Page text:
Adding cryptoeconomic security to zero-knowledge schemes for fun and profit

Thanks Aayush for feedback and discussions.

Zero-knowledge protocols often rely on a set of trusted participants to contribute to a common setup without leaking their secret. Let’s take a look at two examples: trusted setups and a special case of nullifier generation.

Trusted setups

Proving schemes like Groth16 or KZG rely on toxic waste, field elements that have to be randomly sampled then discarded for the scheme to stay secure. Instead of trusting a single party to generate and discard this secret, multiple participant can contribute using MPC. The trust assumption here is 1/N: as long as at least one participant is honest and destroys their secret, the trusted setup cannot be broken. But if an attacker can get their hands on all of them, they can generate proofs for arbitrary inputs.

Once the trusted setup is done, there is no incentives for participants to discard their secret share other than reputation. Even if participants want to behave honestly, they often rely on a very limited number of tools for contribution that could be compromised. They are not incentivized to check the code or to use minority tools as even if their secret share is leaked, they incur no consequences.

One way to add cryptoeconomic guarantees to trusted setups would be to have participants restake, and publish a zk-SNARK proving that they contributed correctly to the setup and making the hash of their secret public. Anyone proving they know a preimage of the hash could slash the node and get some part of its stake as reward. The preimage does not have to be revealed publicly so as not to compromise the setup.

Nullifier generation in proof of identity applications

Another example is nullifier generation for proofs relying on attestations known by a centralized issuer. For many proof of identity applications like Proof of Passport, zk-email or anon-aadhaar, we want to produce public nullifiers deterministically derived from the attestations to avoid using the same attestation for multiple proofs. But doing that necessarily deanonymizes the user to the attester (e.g. government or mail server) if they kept a registry with all the signatures they have ever produced. See a more detailed exposition of the tradeoff space in this ethresearch post.

Instead of having a trusted server generating a nullifier as hash(attestation, salt), we can think of a network of nodes each having a share of a secret and computing together H(attestation, threshold secret). The threshold secret can be reconstructed from the secrets of t/N nodes. The same can be done using threshold signatures instead of a hash function for simplicity. The requirements for the threshold secret are quite strong:

  • It should continue being accessible as long as the circuit is used, otherwise new proofs can’t be nullified.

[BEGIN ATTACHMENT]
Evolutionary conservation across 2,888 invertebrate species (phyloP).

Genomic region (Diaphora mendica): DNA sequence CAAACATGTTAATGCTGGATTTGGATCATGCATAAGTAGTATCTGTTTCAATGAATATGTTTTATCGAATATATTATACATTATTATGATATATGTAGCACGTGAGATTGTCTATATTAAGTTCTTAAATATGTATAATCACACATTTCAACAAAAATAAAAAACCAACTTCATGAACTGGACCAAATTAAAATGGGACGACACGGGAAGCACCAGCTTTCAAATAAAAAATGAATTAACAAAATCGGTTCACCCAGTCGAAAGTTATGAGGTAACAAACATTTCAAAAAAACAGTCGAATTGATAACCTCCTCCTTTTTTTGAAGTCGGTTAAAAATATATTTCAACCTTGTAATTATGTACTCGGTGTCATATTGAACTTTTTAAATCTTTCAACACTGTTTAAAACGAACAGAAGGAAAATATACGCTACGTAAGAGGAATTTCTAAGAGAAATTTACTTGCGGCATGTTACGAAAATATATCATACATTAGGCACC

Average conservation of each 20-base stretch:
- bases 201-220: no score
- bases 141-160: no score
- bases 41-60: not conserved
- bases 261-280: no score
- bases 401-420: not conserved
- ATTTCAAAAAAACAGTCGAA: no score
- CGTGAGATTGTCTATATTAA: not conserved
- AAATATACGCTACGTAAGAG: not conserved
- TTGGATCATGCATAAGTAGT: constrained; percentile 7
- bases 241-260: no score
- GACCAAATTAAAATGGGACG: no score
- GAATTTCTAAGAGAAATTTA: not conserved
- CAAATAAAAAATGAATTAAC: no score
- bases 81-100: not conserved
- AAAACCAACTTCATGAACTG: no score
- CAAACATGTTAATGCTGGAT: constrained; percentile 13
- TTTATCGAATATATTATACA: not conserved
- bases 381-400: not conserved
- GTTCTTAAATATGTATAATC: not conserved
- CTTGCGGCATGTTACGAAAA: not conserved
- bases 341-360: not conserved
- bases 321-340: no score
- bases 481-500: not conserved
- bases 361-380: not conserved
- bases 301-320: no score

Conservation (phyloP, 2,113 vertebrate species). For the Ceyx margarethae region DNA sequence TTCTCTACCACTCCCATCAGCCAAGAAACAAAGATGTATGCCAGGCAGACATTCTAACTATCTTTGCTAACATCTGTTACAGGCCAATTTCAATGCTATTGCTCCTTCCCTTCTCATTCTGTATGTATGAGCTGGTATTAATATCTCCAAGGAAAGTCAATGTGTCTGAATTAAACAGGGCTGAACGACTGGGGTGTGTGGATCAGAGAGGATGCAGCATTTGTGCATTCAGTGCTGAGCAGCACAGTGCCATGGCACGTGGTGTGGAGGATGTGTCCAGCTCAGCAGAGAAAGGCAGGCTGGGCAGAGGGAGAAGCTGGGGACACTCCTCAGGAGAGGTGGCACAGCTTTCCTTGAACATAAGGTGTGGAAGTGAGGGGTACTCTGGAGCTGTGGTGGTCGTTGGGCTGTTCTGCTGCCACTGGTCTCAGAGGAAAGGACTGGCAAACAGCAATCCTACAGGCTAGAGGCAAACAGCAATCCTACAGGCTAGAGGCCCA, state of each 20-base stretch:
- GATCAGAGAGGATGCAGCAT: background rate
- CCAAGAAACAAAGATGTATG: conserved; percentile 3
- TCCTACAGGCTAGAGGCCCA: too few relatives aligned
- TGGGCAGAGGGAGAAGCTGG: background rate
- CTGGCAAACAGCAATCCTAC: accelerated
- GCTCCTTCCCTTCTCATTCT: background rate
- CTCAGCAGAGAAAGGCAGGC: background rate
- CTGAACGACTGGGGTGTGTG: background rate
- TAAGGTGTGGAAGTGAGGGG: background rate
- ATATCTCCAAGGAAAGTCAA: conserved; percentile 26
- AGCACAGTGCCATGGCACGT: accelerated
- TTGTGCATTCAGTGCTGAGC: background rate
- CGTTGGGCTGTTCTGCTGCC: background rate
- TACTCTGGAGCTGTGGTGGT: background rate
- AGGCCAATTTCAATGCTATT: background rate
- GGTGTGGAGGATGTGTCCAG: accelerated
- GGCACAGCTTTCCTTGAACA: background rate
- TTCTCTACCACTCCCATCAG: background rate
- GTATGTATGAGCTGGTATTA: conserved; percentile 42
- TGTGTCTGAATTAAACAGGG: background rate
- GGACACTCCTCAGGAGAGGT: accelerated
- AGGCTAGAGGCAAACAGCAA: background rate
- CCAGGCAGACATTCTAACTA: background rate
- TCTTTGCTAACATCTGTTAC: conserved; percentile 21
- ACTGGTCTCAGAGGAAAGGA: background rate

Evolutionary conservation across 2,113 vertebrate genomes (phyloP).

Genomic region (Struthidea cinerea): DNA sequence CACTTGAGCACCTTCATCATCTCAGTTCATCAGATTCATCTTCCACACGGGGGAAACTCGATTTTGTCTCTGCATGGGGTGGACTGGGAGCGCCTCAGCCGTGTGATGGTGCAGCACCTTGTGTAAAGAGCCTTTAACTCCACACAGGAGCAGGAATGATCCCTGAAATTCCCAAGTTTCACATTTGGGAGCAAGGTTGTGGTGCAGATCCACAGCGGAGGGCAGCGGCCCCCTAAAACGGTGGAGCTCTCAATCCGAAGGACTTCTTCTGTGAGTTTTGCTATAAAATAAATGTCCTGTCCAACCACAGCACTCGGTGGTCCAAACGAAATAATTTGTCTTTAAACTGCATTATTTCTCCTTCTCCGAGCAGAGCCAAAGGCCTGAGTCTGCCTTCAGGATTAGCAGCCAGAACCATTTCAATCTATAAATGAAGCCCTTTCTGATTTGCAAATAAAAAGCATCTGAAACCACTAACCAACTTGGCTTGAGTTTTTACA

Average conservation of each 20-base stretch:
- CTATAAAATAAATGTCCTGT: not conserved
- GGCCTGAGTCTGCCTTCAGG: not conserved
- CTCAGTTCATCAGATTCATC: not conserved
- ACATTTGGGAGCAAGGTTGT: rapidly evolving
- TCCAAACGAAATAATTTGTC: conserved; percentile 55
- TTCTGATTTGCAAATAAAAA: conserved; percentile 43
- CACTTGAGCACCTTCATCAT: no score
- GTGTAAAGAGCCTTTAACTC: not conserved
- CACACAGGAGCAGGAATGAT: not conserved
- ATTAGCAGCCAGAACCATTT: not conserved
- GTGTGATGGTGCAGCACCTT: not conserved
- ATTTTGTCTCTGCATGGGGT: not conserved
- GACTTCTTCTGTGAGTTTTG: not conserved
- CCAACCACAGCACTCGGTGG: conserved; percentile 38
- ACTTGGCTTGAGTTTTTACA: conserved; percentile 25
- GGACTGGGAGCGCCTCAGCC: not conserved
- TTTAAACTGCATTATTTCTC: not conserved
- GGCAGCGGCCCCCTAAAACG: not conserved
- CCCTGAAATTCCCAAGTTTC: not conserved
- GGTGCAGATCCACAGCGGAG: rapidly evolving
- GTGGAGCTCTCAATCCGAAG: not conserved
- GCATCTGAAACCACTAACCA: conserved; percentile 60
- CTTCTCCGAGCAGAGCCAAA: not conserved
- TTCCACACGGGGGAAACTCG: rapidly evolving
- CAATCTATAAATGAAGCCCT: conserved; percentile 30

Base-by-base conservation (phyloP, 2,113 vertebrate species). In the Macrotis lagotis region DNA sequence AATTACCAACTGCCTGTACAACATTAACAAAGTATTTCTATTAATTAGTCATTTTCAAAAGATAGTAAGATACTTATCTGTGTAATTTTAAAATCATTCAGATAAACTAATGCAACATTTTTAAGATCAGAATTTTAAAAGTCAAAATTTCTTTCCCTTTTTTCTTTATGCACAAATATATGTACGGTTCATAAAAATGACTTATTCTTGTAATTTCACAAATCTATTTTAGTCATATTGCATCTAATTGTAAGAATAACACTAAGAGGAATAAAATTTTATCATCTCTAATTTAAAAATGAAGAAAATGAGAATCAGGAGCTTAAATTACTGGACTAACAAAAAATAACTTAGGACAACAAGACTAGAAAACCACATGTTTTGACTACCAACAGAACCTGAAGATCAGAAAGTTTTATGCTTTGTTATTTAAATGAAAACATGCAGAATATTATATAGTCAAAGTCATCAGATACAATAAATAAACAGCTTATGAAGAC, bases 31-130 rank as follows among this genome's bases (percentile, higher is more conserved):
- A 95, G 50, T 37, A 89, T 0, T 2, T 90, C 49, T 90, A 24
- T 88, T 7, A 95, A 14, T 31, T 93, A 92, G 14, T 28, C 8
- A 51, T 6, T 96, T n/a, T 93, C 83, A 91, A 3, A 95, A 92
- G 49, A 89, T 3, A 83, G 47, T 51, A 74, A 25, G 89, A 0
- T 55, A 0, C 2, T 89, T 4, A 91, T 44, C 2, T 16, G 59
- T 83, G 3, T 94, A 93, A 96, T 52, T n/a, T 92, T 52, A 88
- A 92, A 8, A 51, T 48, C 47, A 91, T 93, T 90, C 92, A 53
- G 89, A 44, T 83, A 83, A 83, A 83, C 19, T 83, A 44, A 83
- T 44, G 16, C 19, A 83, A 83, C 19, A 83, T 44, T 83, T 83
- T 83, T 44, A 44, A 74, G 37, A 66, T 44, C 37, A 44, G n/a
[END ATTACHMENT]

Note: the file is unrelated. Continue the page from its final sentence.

• It should never be known by a single node.

This system is a bit more involved as it has a t/N trust assumption rather then 1/N and it involves nodes keeping their secret share safe instead of discarding it. Just like before, nodes can make a hash of their secret share public and prove they correctly contributed with it at each nullifier generation with a zk-SNARK. This guarantees the reconstructed secret is always the same, which makes the nullifier generation deterministic.

Slashing tradeoffs

In both cases, making secrets public is detectable but leaking secrets privately to a malicious party is not. An attacker could corrupt individual nodes until they get t/N secret share and break the proving scheme or deanonimize users. But we can add economic security with restaking on EigenLayer. Specifically:

  • It should be very costly for a node to leak its secret share.
  • It should be very profitable for a corrupting node to reveal another node’s secret and slash them.

Let’s denote p the portion of the slashed staked given as a bounty to the slasher.

  • p should be less than 1 or nodes could slash themselves, get their stake back and lose nothing.
  • p should not be increasing with the number of nodes slashed or an slasher would be incentivized to corrupt as many nodes as possible before slashing, which would bring the network closer to failure.
  • p should not be decreasing with the number of nodes slashed or a slasher would be incentivised to slash only a subset of nodes that have leaked their secret to them.

It thus seems to us that p should be constant with the number of nodes slashed. The rest of the slashed stake can be burned.

EigenLayer could also be used here to slash nodes that repeatedly stop being live during a MPC operation. The overhead of MPC can be quite high. For synchronous operations like the nullifier generation scheme mentioned above, nodes aborting the operation could lead to significant delays.

This is all work in progress and there are a lot of open question:

  • Are rotations possible in the nullifier generation scheme above so that new nodes can enter the network ?
  • Is there a way to make sure that nodes leaving the network can’t leak their secret share at no cost ?
  • What would be the optimal p ?
  • Are there other such trusted operations that would benefit from cryptoeconomic security from restaking ?

We would love to hear more from the team and community about these questions and potential other uses of EigenLayer in zk.